Get America Working Again

By Don Rosenberg 4/13/2020

As President Trump said, the decision of when Americans can get back to work is going to be one of the hardest he’s made in his life. I decided to explore the complex series of factors about people, localities and industries that determine when a particular business should be able to open in various parts of the country to different types of people.

I think there are a lot of parallels between the coronavirus outbreak and a wildfire. You decide how to fight the fire based on location – is it isolated and unimportant, or highly populated? You look at the fuel source – is it a tinderbox, ready to ignite, or is fuel not readily available? You look at weather conditions – is it dry, hot and windy, or is a rainstorm on the way?

These factors are used to decide to let a small fire burn itself out, send in air drop teams to put it out immediately, or contain the fire by using firebreaks and letting certain areas burn. After the main fire is over, you go back to make sure it doesn’t reignite.

Applying this approach to a viral outbreak, this is what I came up with…

Industries and businesses

Is the service… 1. Essential 2. Important 3. Not important

Can their services be performed… 1. Mostly on line  2. Somewhat on line  3. Only in person

Is their risk level… 1. Easy to mitigate 2. Partially easy to mitigate 3. Difficult to mitigate



Are they…

  1. Immune
  2. Untested, but healthy
  3. Tested and not infected or a carrier
  4. Tested and a symptom-free carrier
  5. Tested and infected

Are they… 1. Young and healthy 2. Older and healthy 3. Older and high-risk

It would be easy to set up a phone app to securely share your status, and where you are on the list determines what you can access.

Clearly people who are infected should be self-quarantined, and people who are high risk should minimize their outside movements.


Cities, counties and states

Do they have…

  1. A very low number of cases
  2. Moderate cases and improving
  3. Moderate cases and getting worse
  4. A high number of cases


So if you were to score an industry, you might run them through the list and come up with a figure.

For a hair salon you might say…

They are 3. Not important

Their services can be performed… 3. Only in person

Their risk level… 3.  Difficult to mitigate

You might conclude that it would be possible to open up hair salons to workers who are tested as immune and customers who are tested as immune, but since it’s a confined space with people working closely, it makes little sense to open hair salons nationwide.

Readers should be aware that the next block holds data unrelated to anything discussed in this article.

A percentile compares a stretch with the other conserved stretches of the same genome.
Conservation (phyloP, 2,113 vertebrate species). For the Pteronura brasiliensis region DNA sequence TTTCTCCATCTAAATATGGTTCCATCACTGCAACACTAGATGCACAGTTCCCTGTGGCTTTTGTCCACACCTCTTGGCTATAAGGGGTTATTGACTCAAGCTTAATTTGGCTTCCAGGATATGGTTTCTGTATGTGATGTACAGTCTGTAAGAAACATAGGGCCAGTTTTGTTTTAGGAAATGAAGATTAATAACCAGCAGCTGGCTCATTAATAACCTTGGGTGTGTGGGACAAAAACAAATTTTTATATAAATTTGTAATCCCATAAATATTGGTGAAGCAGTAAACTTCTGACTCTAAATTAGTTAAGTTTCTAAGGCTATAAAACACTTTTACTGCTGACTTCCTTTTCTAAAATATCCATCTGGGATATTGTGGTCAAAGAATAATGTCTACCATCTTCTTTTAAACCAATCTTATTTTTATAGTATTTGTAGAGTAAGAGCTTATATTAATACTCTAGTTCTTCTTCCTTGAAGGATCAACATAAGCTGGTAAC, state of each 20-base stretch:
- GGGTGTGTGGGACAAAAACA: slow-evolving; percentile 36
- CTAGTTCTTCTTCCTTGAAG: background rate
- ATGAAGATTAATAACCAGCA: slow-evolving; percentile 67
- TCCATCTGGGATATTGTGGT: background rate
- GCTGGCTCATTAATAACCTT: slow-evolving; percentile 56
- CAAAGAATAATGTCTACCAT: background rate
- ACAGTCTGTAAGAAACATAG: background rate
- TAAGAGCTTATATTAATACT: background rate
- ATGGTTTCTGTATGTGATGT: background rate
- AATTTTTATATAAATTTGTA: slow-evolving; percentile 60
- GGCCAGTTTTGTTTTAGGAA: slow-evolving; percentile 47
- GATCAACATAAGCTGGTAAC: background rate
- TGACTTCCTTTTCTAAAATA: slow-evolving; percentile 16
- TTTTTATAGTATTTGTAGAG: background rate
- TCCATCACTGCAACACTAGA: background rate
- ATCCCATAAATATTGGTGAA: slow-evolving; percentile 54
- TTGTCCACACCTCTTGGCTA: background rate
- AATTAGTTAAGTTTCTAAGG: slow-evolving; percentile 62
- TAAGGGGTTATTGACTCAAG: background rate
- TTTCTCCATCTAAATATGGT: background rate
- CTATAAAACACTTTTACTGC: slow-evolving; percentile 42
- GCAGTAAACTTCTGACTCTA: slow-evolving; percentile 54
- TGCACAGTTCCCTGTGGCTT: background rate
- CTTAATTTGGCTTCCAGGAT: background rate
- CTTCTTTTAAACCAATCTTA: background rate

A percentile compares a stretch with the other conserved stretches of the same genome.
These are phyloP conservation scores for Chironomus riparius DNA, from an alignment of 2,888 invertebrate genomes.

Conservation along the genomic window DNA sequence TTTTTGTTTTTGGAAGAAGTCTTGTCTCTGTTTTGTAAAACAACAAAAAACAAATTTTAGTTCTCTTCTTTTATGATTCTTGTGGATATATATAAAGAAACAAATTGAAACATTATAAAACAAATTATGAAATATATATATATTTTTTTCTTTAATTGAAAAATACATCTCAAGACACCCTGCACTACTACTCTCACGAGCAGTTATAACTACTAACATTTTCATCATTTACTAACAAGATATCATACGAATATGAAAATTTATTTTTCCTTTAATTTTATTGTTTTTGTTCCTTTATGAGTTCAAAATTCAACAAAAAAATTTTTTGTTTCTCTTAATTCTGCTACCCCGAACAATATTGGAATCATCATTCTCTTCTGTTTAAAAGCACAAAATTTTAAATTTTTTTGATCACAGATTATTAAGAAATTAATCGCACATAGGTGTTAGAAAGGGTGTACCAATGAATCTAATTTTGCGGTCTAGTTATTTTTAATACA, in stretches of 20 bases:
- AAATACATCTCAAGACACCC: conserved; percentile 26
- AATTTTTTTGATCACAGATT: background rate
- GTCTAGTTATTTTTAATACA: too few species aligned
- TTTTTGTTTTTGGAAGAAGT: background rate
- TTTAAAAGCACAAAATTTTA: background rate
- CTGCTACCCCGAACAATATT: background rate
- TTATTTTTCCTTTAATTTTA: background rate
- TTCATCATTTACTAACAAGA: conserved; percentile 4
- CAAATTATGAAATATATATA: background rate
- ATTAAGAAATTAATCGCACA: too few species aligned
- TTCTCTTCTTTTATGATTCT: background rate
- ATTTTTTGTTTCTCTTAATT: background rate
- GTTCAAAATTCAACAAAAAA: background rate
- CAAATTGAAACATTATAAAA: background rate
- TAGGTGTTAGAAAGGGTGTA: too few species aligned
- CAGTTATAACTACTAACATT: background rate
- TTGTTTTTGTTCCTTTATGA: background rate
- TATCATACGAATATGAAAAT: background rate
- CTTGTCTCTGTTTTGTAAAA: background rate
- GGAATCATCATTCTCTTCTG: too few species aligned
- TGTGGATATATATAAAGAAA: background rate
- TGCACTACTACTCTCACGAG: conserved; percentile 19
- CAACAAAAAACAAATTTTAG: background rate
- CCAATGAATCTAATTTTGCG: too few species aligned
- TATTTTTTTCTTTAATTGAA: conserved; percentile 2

For a college you might say…

They are… 2. Important

Their services can be performed… 1.  Mostly on line

Their risk level… 3.  Difficult to mitigate

You might conclude that colleges should continue to run classes on line only.


The key to all of this is the availability of testing, both to see if someone has the virus and is contagious or if they’ve had the virus and are now immune and not contagious.

Testing should be prioritized depending on the importance of the industry. Hospital workers, restaurant workers, police, and anyone who is in contact with the public on a regular basis would go first. People in the most essential industries would follow, working down through the list.

Close monitoring will need to be practiced to make sure that we don’t start the curve moving in the wrong direction.

As various localities move down their infection curve, their priorities should shift from containment – self-quarantining people with symptoms and hospitalizing those with complications, to putting out new fires by tracking the contacts of those who have been infected.

I am sure that there are brighter minds than mine trying to work this out. As people concerned with the future health of our nation and its economy, we need to be supportive of systematic approaches that logically determine who, what, where and when different industries and businesses need to be restarted.

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